Welcome to Dead Drop number 18, your look at what's happening in the worlds of computer security and digital freedom. As always, all source links mentioned are below.
A year ago, I covered the massive Yahoo breach of a billion user accounts, well, this week the company, now owned by Verizon, has revised that number to 3 billion, or every single Yahoo account. I've got a feeling incidents like this will only be increasing in the future.
Disqus, the comment service has also revealed that it was hit by a data breach. They believe a snapshot of all user information, including email addresses, usernames, and activity data from 2007 to 2012 was stolen. This effects 17.5 million users, so if you had an account during that time, change your password just in case.
The people at Sophos' Naked Security have found that the new iPhone control centre has some confusing features. They explain that you can now customize the control centre screen, including toggles for wifi and bluetooth. However, when the user taps the wifi or bluetooth icon so that it is greyed out, it is not actually switched off. They found that although current connections are ended, the interfaces are still active. This isn't a vulnerability in itself, but could become one. Just be aware.
Speaking of phones, researchers at Positive Technologies have also discovered a flaw in the way 4G and 5G networks converge voice data and web data, allowing attackers to snoop on, and hijack uncencrypted data, as well as perform denial of service attacks. This is due to the architecture using some IP based protocols which can be attacked using automated, easily available web hacking tools.
The RTL-SDR Blog uploaded a Youtube video, showing you how to use RPiTX to send radio signals to various appliances which use remote switches, and trick them into turning on or off.
Here's a good video detailing the steps that an attacker would take to gain access to a bitcoin web wallet using only the persons name and phone number. We've known for a while that 2 factor authentication using phones isn't secure, and this video is a great example of that.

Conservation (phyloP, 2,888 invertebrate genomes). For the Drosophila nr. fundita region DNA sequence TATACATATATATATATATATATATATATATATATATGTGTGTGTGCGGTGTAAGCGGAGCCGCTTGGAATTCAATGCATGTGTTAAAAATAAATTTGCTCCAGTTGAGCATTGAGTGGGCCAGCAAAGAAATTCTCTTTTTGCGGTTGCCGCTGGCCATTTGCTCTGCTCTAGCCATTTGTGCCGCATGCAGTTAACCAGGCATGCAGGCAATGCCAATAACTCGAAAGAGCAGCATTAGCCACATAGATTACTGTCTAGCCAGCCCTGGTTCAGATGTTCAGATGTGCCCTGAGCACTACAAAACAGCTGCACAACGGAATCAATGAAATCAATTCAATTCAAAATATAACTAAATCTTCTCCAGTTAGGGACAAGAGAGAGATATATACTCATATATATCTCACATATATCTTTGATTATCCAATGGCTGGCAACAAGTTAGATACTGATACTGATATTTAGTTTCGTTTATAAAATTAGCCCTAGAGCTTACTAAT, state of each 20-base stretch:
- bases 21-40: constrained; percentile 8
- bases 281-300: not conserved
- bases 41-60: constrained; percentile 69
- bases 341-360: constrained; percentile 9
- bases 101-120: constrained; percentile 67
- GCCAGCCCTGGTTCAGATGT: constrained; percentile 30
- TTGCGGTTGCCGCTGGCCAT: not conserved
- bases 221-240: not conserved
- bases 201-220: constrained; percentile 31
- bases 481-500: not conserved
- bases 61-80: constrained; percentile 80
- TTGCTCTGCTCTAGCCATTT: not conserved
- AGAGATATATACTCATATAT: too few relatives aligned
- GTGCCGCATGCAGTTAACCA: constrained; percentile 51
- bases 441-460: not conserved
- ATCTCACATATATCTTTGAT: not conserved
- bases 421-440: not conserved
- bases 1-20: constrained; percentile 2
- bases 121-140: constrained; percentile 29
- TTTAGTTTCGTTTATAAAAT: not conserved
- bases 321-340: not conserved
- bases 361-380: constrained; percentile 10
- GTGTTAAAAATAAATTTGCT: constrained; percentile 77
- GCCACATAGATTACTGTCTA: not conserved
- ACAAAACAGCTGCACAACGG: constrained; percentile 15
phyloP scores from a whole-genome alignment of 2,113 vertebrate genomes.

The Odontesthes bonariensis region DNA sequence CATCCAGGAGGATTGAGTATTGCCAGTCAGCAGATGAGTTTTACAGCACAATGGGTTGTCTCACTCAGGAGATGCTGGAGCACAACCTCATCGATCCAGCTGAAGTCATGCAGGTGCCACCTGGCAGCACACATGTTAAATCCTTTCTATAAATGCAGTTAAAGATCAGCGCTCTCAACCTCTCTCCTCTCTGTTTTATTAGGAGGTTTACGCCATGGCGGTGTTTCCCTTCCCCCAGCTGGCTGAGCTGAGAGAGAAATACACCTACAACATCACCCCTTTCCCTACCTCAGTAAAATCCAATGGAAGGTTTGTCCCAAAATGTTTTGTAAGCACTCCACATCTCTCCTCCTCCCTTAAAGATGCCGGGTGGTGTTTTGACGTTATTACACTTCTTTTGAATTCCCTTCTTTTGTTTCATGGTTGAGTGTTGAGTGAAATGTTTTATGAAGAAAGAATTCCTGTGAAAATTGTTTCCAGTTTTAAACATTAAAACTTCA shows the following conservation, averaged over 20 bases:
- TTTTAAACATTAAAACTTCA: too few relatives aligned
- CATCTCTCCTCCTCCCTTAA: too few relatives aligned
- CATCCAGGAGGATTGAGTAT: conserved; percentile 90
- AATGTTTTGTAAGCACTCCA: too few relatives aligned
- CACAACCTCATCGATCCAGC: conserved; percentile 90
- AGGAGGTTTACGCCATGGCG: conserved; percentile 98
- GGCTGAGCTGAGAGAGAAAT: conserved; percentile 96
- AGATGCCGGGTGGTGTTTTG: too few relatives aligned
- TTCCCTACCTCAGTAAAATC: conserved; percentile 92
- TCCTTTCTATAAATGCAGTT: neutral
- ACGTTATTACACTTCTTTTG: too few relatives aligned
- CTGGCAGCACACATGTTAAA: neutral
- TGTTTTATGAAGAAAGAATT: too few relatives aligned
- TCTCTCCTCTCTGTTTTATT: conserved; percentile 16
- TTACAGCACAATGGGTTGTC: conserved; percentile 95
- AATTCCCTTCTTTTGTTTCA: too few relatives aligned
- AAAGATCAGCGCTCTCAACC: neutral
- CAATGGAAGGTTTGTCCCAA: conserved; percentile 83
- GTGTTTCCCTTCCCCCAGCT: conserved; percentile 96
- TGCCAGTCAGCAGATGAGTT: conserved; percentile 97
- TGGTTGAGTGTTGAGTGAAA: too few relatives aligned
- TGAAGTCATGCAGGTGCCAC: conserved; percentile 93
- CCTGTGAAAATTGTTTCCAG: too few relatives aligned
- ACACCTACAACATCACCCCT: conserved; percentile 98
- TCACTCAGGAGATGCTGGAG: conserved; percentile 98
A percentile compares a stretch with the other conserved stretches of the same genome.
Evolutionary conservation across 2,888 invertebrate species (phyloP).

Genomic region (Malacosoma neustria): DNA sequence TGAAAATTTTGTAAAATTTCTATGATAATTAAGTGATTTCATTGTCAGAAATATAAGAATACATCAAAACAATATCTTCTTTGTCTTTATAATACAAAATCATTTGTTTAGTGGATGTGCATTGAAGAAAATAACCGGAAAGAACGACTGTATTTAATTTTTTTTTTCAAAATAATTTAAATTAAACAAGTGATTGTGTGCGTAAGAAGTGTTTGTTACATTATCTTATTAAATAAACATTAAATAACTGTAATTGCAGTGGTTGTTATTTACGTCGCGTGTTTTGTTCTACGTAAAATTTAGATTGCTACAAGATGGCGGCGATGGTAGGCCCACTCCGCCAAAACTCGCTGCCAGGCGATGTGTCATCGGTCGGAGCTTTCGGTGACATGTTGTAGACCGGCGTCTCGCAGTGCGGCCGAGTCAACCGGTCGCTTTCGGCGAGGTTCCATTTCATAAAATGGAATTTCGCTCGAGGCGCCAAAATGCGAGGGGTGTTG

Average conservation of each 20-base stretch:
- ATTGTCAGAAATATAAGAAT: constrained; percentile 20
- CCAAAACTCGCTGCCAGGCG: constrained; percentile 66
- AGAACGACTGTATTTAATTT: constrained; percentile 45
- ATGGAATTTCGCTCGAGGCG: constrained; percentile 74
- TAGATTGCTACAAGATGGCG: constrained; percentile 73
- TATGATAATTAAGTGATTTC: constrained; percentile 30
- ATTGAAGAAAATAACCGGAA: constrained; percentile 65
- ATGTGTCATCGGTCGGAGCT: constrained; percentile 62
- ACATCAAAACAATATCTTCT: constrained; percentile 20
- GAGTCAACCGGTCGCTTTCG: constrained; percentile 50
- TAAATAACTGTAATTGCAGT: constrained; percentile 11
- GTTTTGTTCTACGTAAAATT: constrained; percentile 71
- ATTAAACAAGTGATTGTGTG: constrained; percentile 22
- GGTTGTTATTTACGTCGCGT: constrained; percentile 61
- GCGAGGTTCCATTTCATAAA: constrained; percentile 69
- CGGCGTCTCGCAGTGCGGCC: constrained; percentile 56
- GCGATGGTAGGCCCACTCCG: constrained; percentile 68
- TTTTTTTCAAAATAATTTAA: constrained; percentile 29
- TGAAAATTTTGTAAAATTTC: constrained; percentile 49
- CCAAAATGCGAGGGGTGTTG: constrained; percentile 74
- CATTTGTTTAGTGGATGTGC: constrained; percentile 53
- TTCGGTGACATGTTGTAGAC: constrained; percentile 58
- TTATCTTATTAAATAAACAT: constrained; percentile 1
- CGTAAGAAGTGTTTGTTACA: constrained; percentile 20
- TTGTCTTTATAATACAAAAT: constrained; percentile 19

In other news, security researchers at Skyhigh Networks have spotted a new technique for attempting to gain access to web accounts. Dubbed 'KnockKnock', this technique specifically targets email addresses frequently used by companies for their management systems, i.e. ones that aren't checked frequently.
Another interesting aspect is its slow speed. This botnet will target an address over months, using multiple IP addresses, so as to not trigger intrusion detection systems.
INTERNET OF FAILS
Researcher Maxim Rupp has discovered a flaw in the Siemens 7KT PAC1200 Smart meter which gives attackers full admin access over the devices. This reminds me of Mr Robot. Imagine the damage someone could cause by spoofing readout data for power and temperature meters, especially in industrial settings.
And finally, last week Keybase introduced a new encrypted Git feature to their platform, which allows individual users, and teams to create real private git repos.
It users end-to-end encryption, so only the team members can read and update repos they're a part of. Cool
Anyways, that's it for this week. As always, thanks for watching, and I'll see you in the next video.